Puppies sleep for about 11 hours out of every 24, adult dogs sleep between eight and 13.5 hours, and senior dogs may sleep even more, according to research published in Animals. If you notice your dog is not sleeping this much or much more than this, it could be the first indication of a problem. “It’s a good sign if your pupper is sleeping soundly or showing signs of deep REM slumber, like twitching or moving or making faint noises while fast asleep,” explains Dr. Rebecca Greenstein, Veterinary Medical Advisor for Rover. Older dogs and puppies tend to move the most during sleep. Keep an eye on how your dog sleeps. Most dogs like to sleep in a curled-up donut shape or on their sides, which typically means they are comfortable, cozy and prepped for some quality shut-eye, Dr. Greenstein says. Also, look for signs of a well-rested dog, such as whether they are energetic and playful when awake instead of sluggish or sedentary. “Obviously, a lot of factors go into how much sleep your particular dog needs and how energetic they are supposed to be during wakeful periods, so if you’re having concerns about your dog’s wake/sleep cycles, ask your vet,” adds Greenstein.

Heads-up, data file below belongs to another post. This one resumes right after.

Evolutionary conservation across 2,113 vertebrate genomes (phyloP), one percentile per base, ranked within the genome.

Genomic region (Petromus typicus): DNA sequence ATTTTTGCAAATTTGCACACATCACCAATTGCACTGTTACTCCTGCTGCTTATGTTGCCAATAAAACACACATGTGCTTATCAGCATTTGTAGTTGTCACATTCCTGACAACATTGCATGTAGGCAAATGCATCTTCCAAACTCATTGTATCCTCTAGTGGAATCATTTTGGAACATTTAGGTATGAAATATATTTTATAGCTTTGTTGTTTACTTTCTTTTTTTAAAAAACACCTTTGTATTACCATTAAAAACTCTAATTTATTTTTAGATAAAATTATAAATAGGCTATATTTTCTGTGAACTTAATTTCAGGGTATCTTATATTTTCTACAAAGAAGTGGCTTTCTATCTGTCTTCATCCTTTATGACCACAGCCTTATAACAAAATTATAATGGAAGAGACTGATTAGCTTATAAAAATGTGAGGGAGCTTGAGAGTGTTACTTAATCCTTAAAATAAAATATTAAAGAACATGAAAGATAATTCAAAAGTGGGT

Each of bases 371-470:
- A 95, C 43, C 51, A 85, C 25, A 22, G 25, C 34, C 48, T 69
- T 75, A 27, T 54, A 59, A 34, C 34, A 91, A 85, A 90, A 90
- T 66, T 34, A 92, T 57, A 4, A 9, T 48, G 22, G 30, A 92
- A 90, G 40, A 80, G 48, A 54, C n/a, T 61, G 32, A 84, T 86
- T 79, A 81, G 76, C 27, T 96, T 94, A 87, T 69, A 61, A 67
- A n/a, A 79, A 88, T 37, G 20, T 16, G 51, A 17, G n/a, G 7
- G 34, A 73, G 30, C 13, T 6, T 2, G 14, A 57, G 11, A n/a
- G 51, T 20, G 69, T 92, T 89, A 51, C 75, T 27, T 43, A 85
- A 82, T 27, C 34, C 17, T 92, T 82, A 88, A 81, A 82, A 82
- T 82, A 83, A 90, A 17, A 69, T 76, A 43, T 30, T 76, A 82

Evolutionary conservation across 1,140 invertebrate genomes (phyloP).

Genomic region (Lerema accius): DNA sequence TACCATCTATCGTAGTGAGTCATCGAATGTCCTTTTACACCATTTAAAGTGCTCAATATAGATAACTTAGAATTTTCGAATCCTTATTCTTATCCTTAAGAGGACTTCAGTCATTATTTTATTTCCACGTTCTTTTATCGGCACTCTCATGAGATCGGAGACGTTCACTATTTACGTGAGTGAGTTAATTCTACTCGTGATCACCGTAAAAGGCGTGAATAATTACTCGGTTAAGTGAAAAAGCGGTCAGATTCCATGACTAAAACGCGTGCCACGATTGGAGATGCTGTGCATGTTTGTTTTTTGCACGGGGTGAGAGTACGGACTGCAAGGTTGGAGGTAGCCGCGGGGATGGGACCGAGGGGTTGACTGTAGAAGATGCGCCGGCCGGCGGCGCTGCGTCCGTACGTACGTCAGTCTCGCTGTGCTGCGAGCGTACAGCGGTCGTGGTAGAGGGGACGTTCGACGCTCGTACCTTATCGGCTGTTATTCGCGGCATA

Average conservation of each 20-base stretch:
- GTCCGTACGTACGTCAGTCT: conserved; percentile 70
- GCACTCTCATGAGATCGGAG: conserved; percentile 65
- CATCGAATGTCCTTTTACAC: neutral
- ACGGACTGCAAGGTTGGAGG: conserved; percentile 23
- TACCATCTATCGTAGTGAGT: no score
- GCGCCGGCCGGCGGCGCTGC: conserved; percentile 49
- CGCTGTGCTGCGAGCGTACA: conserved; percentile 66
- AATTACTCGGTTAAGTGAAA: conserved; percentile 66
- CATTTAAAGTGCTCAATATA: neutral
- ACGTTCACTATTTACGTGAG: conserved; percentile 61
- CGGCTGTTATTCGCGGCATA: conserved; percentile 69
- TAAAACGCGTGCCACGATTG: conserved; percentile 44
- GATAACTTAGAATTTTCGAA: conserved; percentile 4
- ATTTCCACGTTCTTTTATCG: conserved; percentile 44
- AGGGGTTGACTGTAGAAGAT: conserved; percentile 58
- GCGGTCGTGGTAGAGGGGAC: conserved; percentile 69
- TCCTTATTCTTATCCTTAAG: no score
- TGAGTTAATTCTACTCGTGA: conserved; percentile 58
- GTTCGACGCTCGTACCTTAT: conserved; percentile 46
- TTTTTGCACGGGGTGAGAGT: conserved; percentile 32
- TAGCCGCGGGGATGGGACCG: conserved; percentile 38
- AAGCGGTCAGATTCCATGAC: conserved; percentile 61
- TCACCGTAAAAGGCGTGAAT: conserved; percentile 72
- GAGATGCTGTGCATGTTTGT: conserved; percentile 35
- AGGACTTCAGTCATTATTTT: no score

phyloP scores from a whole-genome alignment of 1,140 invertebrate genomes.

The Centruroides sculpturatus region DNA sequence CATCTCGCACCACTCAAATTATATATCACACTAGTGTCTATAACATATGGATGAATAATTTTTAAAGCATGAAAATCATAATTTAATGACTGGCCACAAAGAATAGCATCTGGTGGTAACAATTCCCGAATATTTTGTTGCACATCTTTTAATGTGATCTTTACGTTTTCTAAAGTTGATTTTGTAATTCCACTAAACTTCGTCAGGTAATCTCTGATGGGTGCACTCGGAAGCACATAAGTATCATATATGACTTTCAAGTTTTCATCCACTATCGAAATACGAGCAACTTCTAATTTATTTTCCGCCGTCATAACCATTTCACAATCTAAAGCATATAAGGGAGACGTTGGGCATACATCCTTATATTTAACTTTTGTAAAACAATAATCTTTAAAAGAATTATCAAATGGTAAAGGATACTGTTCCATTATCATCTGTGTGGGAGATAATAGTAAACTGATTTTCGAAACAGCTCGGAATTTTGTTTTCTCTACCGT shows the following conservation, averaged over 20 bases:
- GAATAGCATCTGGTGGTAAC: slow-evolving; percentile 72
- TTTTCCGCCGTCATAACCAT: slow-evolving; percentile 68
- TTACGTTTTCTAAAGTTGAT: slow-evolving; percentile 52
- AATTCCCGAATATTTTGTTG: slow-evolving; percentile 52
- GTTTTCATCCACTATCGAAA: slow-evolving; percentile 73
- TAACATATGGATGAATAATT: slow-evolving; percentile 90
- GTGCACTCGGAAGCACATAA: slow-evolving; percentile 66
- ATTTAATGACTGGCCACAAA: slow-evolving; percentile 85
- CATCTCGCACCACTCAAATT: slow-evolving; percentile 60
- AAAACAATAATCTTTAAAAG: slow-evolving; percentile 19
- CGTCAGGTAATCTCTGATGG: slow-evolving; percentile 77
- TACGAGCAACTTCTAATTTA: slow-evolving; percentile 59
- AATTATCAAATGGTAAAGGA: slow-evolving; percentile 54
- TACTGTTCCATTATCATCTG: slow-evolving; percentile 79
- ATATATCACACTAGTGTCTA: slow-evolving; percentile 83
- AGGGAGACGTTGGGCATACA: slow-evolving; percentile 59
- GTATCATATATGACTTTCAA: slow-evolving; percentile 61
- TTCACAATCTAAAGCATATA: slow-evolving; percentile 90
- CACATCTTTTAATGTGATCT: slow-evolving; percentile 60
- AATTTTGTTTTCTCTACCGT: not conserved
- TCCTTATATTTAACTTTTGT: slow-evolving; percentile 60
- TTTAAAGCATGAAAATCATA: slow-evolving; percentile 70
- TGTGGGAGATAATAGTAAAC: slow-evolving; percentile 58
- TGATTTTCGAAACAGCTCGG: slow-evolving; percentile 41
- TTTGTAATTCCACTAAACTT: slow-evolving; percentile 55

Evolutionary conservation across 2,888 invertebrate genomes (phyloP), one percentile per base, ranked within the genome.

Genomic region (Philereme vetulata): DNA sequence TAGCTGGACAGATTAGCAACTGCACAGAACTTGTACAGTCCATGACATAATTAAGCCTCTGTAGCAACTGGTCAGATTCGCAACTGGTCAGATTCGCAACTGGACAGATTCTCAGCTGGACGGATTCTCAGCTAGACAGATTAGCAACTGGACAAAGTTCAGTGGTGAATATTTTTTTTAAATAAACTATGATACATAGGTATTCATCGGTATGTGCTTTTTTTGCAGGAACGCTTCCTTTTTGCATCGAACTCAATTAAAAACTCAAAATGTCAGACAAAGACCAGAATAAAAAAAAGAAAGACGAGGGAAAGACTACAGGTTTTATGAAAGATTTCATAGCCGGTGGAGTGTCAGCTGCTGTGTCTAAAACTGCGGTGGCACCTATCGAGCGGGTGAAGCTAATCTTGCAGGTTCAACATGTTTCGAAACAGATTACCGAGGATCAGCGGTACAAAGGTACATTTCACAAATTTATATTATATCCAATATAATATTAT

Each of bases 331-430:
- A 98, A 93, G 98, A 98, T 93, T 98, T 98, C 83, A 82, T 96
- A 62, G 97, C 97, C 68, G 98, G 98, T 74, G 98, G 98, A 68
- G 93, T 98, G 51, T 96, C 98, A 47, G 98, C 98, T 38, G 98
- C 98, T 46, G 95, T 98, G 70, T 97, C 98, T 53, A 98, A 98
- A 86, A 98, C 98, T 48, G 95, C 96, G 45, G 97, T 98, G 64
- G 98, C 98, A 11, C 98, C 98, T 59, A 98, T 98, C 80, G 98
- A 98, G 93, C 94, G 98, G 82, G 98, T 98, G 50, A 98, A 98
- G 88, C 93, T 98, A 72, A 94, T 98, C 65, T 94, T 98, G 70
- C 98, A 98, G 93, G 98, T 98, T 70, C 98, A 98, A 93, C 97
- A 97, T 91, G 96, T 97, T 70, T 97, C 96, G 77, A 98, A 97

Signs of poor dog sleep

According to Dr. Greenstein, the signs of poor sleep vary significantly between dogs. Look for signs of restlessness or interrupted sleep periods, such as waking up in the middle of the night, which may translate into a sleep deficit for your dog (and you!). “If your pupper is constantly shifting positions, it may mean they aren’t comfortable, and this may negatively impact their ability to rest meaningfully,” says Greenstein. Older dogs often sleep longer, wake up less at night and may sleep more during the day. If your elderly companion is not sleeping well through the night, it could indicate a problem. Adult dogs tend to have longer stretches of sleep during the night than puppies. Approximately 60% to 80% of the hours between 8 p.m. and 8 a.m. are spent sleeping, but this can vary depending on your schedule and household. But dogs also need sleep during the day, which can be challenging if you have a loud or busy household. Research shows that dogs who sleep less during the day get more deep sleep at night with fewer wakeups, so dogs can adapt by sleeping more at night. But dogs who get more sleep in the daytime tend to have better temperaments and seem in better moods with less stress than those who don’t. If your dog doesn’t sleep much during the day or has interrupted sleep at night, it’s worth investigating how you can help them improve their sleeping habits.